Amazon buys a fleet of truck trailers

December 7, 2015 03:55 PM Inc. is taking its show on the road. Literally.

The online retail giant, No. 1 in the Internet Retailer 2015 Top 500 Guide, bought a fleet of branded semitrailers aimed at making the order fulfillment process more efficient. Those trailers will have Amazon Prime branding on them and essentially will serve as traveling highway billboards in addition to moving merchandise from Amazon distribution centers to facilities where Amazon workers sort parcels before turning them over to the U.S. Postal Service for delivery to consumers. Amazon operates 76 distribution centers in North America, plus 18 sortation centers, according to supply chain consulting firm MWPVL International.

The trailers will not make deliveries to customers and Amazon will not own the trucks that haul the trailers from place to place.

Amazon announced the trailer initiative on Friday at a Chicago event where Amazon employees had packed care packages for U.S. soldiers. Besides confirming that Amazon has purchased “thousands of trailers” that are already in use to move products from distribution centers to sorting centers, Amazon did not provide further comment. A shift toward trucking is a move that was predicted in October by Robert W. Baird & Co. e-commerce analyst Colin Sebastian.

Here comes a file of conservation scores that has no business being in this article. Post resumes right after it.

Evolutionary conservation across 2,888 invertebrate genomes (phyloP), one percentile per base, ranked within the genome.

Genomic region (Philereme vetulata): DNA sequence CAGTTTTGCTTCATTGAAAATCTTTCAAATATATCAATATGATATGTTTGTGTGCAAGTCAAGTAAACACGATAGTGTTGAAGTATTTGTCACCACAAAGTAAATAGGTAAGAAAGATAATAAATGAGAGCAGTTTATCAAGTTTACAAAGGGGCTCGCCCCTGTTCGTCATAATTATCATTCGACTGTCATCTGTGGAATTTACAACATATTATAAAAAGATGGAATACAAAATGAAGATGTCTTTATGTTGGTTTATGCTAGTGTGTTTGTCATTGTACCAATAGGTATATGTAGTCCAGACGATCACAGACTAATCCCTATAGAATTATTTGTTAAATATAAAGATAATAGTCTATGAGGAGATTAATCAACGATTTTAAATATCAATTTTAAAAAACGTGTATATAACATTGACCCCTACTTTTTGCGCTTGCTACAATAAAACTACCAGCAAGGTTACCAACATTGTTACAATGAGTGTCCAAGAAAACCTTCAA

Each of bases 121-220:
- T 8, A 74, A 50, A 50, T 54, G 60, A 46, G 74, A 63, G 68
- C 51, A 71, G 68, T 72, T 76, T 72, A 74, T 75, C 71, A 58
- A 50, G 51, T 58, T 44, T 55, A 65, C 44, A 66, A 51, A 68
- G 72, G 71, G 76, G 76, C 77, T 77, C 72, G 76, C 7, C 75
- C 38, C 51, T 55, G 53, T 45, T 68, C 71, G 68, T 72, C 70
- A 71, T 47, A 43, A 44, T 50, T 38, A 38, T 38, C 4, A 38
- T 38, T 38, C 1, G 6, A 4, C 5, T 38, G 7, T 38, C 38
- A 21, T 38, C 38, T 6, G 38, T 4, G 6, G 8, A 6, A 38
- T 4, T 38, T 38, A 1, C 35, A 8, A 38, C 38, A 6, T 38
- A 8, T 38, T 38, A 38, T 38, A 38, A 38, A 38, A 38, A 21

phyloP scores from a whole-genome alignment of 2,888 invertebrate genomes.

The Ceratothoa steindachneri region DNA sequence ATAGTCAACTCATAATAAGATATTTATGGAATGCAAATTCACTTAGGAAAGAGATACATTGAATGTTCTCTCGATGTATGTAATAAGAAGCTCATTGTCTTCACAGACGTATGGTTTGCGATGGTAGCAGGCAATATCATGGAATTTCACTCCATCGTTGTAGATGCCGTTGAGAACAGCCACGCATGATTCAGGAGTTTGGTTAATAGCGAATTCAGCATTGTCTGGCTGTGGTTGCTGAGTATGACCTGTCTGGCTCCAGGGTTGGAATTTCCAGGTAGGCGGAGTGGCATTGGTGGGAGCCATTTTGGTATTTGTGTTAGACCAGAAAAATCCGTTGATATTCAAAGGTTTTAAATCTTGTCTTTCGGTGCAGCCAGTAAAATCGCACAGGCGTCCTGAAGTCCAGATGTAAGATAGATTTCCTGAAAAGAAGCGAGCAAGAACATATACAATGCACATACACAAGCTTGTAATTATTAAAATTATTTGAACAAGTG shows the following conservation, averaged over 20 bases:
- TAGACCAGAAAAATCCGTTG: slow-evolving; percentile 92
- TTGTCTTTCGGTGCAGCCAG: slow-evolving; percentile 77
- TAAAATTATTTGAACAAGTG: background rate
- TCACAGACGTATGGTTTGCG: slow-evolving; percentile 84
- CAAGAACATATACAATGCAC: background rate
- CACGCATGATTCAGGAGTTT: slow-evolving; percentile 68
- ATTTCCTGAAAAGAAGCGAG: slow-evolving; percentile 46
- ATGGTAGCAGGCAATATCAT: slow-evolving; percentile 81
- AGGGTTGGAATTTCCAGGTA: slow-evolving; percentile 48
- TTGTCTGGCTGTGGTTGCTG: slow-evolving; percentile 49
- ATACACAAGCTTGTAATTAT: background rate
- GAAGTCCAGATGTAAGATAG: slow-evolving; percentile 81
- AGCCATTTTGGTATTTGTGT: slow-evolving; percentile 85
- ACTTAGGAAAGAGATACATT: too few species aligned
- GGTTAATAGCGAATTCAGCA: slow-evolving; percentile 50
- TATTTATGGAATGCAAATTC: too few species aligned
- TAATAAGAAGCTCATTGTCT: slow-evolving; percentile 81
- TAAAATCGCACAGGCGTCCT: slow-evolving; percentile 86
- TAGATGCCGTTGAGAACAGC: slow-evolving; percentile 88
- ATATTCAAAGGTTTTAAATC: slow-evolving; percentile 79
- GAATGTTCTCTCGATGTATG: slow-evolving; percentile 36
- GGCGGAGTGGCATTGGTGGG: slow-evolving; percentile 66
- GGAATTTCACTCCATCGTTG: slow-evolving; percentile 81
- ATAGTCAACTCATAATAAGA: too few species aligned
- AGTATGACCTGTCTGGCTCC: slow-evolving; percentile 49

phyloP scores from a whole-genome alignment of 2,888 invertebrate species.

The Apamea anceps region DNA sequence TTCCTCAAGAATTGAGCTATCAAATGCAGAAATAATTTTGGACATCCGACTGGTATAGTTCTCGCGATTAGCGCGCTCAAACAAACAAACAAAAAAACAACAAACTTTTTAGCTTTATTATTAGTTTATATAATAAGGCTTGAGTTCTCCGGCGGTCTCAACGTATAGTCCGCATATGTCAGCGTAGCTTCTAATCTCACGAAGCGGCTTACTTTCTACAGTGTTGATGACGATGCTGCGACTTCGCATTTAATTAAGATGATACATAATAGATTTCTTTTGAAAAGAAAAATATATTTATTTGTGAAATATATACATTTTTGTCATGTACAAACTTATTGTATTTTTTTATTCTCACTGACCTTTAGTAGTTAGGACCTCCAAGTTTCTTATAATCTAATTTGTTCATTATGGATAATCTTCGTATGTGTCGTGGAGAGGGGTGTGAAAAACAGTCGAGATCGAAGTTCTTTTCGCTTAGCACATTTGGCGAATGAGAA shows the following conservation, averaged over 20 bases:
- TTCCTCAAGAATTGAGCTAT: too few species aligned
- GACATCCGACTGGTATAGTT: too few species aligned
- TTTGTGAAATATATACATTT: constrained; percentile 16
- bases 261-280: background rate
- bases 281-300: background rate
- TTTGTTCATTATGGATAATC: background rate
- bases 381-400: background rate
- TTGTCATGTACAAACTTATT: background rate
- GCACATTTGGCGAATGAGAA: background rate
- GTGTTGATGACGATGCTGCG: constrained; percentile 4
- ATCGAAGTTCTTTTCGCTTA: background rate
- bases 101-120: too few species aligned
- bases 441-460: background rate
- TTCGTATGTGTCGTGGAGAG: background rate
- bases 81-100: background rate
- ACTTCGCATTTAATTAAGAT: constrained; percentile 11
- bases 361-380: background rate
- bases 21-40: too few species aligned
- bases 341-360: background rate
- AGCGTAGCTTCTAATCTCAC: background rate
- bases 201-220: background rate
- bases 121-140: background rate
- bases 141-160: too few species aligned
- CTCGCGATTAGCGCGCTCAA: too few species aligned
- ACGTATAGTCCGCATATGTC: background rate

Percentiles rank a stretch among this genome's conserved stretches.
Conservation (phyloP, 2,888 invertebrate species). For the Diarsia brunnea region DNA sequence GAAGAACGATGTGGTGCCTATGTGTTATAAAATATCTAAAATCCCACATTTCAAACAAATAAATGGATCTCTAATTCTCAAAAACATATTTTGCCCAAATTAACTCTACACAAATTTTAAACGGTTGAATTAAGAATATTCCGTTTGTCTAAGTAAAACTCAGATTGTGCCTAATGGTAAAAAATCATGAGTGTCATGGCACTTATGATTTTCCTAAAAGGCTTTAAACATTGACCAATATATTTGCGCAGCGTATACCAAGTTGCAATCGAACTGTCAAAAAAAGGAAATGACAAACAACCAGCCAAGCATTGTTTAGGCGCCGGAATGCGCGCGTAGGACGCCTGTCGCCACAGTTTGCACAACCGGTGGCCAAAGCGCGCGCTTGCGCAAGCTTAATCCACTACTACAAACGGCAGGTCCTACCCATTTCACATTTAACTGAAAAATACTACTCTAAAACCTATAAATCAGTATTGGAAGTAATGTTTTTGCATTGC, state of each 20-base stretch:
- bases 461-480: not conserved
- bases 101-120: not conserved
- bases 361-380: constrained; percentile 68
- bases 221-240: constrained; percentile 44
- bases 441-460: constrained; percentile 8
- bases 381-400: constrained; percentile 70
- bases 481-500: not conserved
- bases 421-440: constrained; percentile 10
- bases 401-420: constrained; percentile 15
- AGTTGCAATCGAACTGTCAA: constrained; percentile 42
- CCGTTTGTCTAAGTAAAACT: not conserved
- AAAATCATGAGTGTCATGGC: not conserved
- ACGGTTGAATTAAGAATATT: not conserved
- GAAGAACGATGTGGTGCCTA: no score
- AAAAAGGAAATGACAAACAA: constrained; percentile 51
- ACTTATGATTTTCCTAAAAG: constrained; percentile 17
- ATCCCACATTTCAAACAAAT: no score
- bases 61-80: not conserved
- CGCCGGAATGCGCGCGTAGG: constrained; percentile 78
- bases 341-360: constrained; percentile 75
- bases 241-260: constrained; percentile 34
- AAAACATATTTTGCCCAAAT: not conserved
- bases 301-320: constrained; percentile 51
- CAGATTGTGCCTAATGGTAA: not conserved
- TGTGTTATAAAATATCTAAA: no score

“This is another logical step for Amazon as it seeks to control more of the retail supply chain to and from suppliers and end customers,” Sebastian says. “It can save Amazon time and money to control the shipment of goods rather than depending on third parties. Overall, we expect Amazon to invest in more transportation and logistics to support not only its own retail sales growth, but potentially also as a service to other companies.”

But there’s a key differential between Amazon buying the trailers versus buying the trucks the pull them.

“This means that they are not yet establishing themselves as a trucking company. Therefore, they avoid all of the liability insurance and costs associated with being a trucking company,” says Marc Wulfraat, founder and president of MWPVL International.

Wulfraat says the trailers may serve as “warehouses on wheels” to be positioned near key urban markets and stocked with top-selling products.

“It implies that we could eventually see many hundreds of trailers parked in strategic locations all across America to enable Amazon to get product to the customer within a 60-minute time window,” he says.




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